High CPU usage when using ban with HTTP PURGE

Lasse Karstensen lasse.karstensen at gmail.com
Thu Jul 26 11:36:16 CEST 2012

Connor Walls:
> So, I've been having an issue with CPU usage recently. We run a cluster of
> 3 varnish boxes, running 3.0.2, serving content on a particular port, and
> accepting HTTP PURGE request on another (:82). This is used so whenever a
> user on the site changes something on their profile page, one of the
> backend servers will send a HTTP PURGE request to each box in the cluster,
> containing a regex in the header, which is then used to ban based on a
> particular URL - the relevant VCL is as follows:
> Now what we've been seeing is very high CPU usage with this functionality,
> which has been slowly growing over time with increased traffic on the
> website, and is now averaging above 70%, peaking at 100% at times and
> causing some user requests to fail. The CPU usage correlates very closely
> with timeout exceptions we get when making the HTTP PURGE requests. This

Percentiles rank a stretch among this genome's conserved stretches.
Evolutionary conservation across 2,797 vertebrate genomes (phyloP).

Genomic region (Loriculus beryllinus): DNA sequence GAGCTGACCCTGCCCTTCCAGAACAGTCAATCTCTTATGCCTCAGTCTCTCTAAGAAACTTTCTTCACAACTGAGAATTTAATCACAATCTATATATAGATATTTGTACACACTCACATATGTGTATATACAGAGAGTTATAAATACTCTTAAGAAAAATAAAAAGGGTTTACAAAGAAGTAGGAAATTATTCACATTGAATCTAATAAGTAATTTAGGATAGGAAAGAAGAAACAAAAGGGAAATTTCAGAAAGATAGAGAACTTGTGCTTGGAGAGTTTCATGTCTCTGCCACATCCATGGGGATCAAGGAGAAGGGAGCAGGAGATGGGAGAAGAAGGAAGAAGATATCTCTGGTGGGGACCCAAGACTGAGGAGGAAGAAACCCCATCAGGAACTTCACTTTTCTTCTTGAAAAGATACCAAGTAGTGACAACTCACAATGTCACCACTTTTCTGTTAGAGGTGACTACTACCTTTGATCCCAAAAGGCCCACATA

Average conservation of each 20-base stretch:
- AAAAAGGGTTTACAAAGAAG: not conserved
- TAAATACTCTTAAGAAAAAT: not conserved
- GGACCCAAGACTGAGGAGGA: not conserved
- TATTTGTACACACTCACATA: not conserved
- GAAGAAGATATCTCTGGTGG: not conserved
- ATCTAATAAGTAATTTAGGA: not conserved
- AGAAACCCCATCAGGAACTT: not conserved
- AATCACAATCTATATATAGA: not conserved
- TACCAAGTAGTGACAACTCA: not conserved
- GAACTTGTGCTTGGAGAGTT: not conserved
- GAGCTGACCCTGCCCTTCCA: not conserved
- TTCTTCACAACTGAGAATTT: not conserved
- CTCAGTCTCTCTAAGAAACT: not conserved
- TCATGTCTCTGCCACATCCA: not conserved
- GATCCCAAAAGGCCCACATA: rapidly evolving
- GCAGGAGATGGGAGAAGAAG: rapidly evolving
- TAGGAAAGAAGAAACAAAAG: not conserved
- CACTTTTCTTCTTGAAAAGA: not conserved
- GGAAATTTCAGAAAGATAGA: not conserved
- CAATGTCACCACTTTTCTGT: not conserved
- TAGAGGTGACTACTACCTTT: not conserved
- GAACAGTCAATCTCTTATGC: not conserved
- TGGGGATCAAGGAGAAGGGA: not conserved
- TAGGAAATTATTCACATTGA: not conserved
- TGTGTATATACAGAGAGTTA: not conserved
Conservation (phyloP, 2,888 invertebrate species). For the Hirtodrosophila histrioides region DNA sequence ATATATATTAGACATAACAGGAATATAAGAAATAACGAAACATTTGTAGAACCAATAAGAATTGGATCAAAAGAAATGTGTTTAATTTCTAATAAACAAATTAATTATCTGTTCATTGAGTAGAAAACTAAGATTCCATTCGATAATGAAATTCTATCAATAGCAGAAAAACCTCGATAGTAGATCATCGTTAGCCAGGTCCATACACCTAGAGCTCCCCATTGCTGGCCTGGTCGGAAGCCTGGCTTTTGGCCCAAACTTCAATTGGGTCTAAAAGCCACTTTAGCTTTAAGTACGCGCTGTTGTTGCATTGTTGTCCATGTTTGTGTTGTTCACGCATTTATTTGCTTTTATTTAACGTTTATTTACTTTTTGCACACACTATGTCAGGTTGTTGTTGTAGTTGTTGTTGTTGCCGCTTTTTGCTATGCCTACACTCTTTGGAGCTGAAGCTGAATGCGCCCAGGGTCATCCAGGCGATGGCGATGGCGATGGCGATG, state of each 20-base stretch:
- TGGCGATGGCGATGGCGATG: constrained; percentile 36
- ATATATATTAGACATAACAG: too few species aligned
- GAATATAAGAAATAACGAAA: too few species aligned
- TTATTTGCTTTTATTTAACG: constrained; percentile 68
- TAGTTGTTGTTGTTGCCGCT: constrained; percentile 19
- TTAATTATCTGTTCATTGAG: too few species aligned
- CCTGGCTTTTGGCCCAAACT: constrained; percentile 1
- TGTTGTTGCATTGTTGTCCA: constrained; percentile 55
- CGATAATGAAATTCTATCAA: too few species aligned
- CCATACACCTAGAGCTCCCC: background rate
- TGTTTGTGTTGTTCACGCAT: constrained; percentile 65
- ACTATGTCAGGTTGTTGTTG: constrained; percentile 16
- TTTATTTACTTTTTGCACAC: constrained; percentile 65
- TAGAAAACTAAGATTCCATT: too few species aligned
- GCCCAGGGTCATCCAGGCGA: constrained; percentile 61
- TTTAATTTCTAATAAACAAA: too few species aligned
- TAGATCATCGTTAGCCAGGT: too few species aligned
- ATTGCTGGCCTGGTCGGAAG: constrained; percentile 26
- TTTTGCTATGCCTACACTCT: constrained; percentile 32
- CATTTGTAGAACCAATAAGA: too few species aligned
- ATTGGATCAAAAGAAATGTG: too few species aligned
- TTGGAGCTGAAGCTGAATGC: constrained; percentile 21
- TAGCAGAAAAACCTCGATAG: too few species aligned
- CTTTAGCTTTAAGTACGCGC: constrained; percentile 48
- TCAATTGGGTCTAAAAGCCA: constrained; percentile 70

> became an issue yesterday to the point where we disabled the HTTP PURGE -
> CPU usage has now fallen from averaging > 70% to averaging around 8%, so
> clearly the purges are the issue. What I'm wondering is whether or not
> banning like this is going to be inherently heavy and I need to find a way
> to throttle the purge requests, or if I could rework the VCL so it will be
> less CPU heavy to process these requests? Will the CPU usage depend on what
> the actual regex is?

There are two methods for cache invalidation in Varnish 3.0: Purges and bans.
Bans are flexible and cool, and purges are less flexible but very fast. Use
purges if you can.

If you are using a high amount of bans, you should use what Kristian calls
"Smart bans" in the Varnish Book: 


Lasse Karstensen
Varnish Software AS

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